A 58-year-old male smoker with a history of diabetes presented with paroxysmal dizziness for 6 years, and the symptom of dizziness was exacerbated in the past 6 months. Computed tomography angiography (CTA) revealed severe stenosis at the left vertebral V1 segment and a hypoplastic right vertebral artery [Figure 1]a. A longitudinal skin incision was made along the anterior margin of the sternocleidomastoid muscle. VCT was performed to anastomose the distal left vertebral artery to the posterior lateral wall of the left common carotid artery [Figure 1]b. The symptom of dizziness completely disappeared after surgery. The patient had no postoperative complications.
Figure 1: A 58-year-old male presented with left vertebral artery stenosis and underwent the successful vertebral-carotid transposition. (a) The preoperative computed tomography angiography depicted a severe stenosis of the left vertebral V1 segment (red arrowhead), a hypoplastic right vertebral artery (yellow arrowhead). (b) The postoperative computed tomography angiography indicated a successful transposition of left vertebral artery to common carotid artery (red arrowhead)

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Case 2

A 59-year-old female with a history of hyperlipidemia complained of paroxysmal dizziness. CTA revealed a moderate-to-severe stenosis at the first portion of the left subclavian artery and a hypoplastic right vertebral artery [Figure 2]a. A longitudinal skin incision was made along the anterior margin of the sternocleidomastoid muscle. VCT was performed to anastomose the distal left vertebral artery to the posterior lateral wall of the left common carotid artery [Figure 2]b. The symptom of dizziness completely disappeared after surgery. The patient had neither left upper limb ischemic symptoms nor postoperative complications.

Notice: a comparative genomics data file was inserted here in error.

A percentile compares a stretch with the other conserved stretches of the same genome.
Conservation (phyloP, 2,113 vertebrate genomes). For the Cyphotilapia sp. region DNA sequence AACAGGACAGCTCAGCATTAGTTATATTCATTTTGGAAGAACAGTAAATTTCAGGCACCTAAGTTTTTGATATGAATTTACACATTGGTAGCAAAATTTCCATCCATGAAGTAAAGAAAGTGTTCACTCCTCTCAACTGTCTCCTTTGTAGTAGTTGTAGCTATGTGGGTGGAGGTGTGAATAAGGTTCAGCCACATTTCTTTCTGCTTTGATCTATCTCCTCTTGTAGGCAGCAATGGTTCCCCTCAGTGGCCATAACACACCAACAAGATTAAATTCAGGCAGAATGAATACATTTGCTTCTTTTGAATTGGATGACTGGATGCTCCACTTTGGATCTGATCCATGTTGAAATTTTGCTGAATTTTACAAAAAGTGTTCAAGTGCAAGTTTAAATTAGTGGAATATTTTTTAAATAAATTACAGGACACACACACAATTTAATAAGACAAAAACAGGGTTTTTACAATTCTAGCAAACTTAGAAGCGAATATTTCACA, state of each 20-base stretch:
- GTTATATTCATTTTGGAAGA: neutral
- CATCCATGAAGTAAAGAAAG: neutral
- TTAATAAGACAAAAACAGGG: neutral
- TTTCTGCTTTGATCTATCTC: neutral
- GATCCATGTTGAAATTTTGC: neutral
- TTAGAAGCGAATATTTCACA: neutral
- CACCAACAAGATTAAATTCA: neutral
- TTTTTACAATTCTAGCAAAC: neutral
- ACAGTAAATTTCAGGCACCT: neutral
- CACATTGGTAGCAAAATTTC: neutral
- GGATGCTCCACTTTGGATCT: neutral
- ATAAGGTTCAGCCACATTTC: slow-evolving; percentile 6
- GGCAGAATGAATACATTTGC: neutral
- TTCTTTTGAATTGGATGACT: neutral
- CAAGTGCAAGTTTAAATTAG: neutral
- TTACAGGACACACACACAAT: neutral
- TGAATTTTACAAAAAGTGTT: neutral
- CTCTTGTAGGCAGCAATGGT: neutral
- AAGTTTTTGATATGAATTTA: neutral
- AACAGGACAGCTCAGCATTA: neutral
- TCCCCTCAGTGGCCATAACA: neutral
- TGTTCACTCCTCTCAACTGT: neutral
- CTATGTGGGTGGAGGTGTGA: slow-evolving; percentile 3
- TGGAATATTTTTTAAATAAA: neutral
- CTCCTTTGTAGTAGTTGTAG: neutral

Figure 2: A 59-year-old female presented with left subclavian artery stenosis and underwent the successful vertebral-carotid transposition. (a) The preoperative computed tomography angiography depicted a moderate-to-severe stenosis at the first portion of the left subclavian artery (red arrowhead). (b) The postoperative computed tomography angiography indicated a successful transposition of left vertebral artery to common carotid artery (red arrowhead), a moderate-to-severe stenosis at the first portion of the left subclavian artery (yellow arrowhead)

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Case 3

A 55-year-old female with a history of hyperlipidemia and hypertension complained of paroxysmal dizziness for 2 years. CTA revealed severe stenosis at the left vertebral V1 segment [Figure 3]a. Endovascular angiography/stenting had been tried but without success, because the wire could not pass through the stenosis. A longitudinal skin incision was made along the anterior margin of the sternocleidomastoid muscle. VCT was performed to anastomose the distal left vertebral artery to the posterior lateral wall of the left common carotid artery [Figure 3]b. The symptom of dizziness completely disappeared after surgery. The patient had no postoperative complications.
Figure 3: A 55-year-old female presented with left vertebral artery stenosis and underwent the successful vertebral-carotid transposition. (a) The preoperative computed tomography angiography depicted a severe stenosis at the left vertebral V1 segment (yellow arrowhead). (b) The postoperative computed tomography angiography indicated a successful transposition of left vertebral artery to common carotid artery (yellow arrowhead)

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Case 4